“Consistent with this constitutional injunction, an order will thus be made that the President’s failure to comply with the remedial action taken against him by the Public Protector is inconsistent with his obligations to uphold, defend and respect the Constitution as the supreme law of the Republic; to comply with the remedial action taken by the Public Protector; and the duty to assist and protect the office of the Public Protector to ensure its independence, impartiality, dignity and effectiveness.”
If Mantashe overlooked something spelt out so clearly in the judgment, one wonders what kind of discussion he and the other officials had with Zuma. How were they able to interrogate the full impact of the judgment on the ANC and the country when they did not even read the judgment properly or had proper legal advice on it? How were they able to manage Zuma and the ANC’s response to the Constitutional Court when the order situated both at the top and bottom of the text of judgment, spelling out the main points, went unseen?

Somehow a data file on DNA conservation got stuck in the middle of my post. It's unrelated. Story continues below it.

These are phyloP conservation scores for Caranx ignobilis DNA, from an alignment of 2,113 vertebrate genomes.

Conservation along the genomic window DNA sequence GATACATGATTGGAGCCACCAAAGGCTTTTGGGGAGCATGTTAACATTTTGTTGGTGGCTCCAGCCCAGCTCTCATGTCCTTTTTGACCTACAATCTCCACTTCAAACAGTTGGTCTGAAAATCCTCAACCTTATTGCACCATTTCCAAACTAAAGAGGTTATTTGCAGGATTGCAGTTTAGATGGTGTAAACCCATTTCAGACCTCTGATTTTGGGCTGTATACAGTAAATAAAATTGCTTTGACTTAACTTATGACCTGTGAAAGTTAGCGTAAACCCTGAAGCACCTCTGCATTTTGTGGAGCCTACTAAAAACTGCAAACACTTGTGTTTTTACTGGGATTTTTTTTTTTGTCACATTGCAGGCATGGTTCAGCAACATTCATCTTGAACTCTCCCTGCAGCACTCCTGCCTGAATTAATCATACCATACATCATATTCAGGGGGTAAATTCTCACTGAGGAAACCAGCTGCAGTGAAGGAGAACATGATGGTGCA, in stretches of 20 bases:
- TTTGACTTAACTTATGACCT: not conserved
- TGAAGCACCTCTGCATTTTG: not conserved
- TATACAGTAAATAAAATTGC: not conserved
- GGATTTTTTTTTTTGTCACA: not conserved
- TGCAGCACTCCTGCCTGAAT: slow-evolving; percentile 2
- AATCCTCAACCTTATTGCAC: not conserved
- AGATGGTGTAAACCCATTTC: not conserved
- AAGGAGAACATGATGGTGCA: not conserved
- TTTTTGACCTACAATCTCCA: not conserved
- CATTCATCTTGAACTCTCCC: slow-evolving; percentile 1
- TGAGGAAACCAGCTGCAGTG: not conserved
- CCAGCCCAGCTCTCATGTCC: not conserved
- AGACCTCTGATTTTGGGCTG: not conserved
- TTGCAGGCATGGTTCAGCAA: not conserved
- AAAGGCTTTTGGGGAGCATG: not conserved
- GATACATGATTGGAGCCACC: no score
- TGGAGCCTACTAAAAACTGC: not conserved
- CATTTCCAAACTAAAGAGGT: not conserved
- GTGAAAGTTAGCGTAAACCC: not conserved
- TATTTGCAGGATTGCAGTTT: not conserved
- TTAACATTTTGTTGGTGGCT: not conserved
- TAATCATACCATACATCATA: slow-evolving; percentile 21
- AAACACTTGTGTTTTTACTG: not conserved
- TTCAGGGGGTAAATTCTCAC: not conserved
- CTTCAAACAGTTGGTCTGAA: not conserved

It could be, however, that the officials only remembered the parts of the judgment that were useful to them. That certainly would explain National Assembly Speaker Baleka Mbete’s response during a media briefing at Parliament on Sunday. Mbete said the judgment contained “most welcomed lessons that will serve to guide our processes and approach in handling reports of chapter nine institutions in future”.
Throughout the media briefing by Parliament’s presiding officers, there was no mention of the fact that they had challenged the application in the Constitutional Court to defend their handling of the Nkandla report. It was as if Parliament had requested the Constitutional Court judges to advise them on the Public Protector’s powers and were now thanking them for the “clarity” they provided.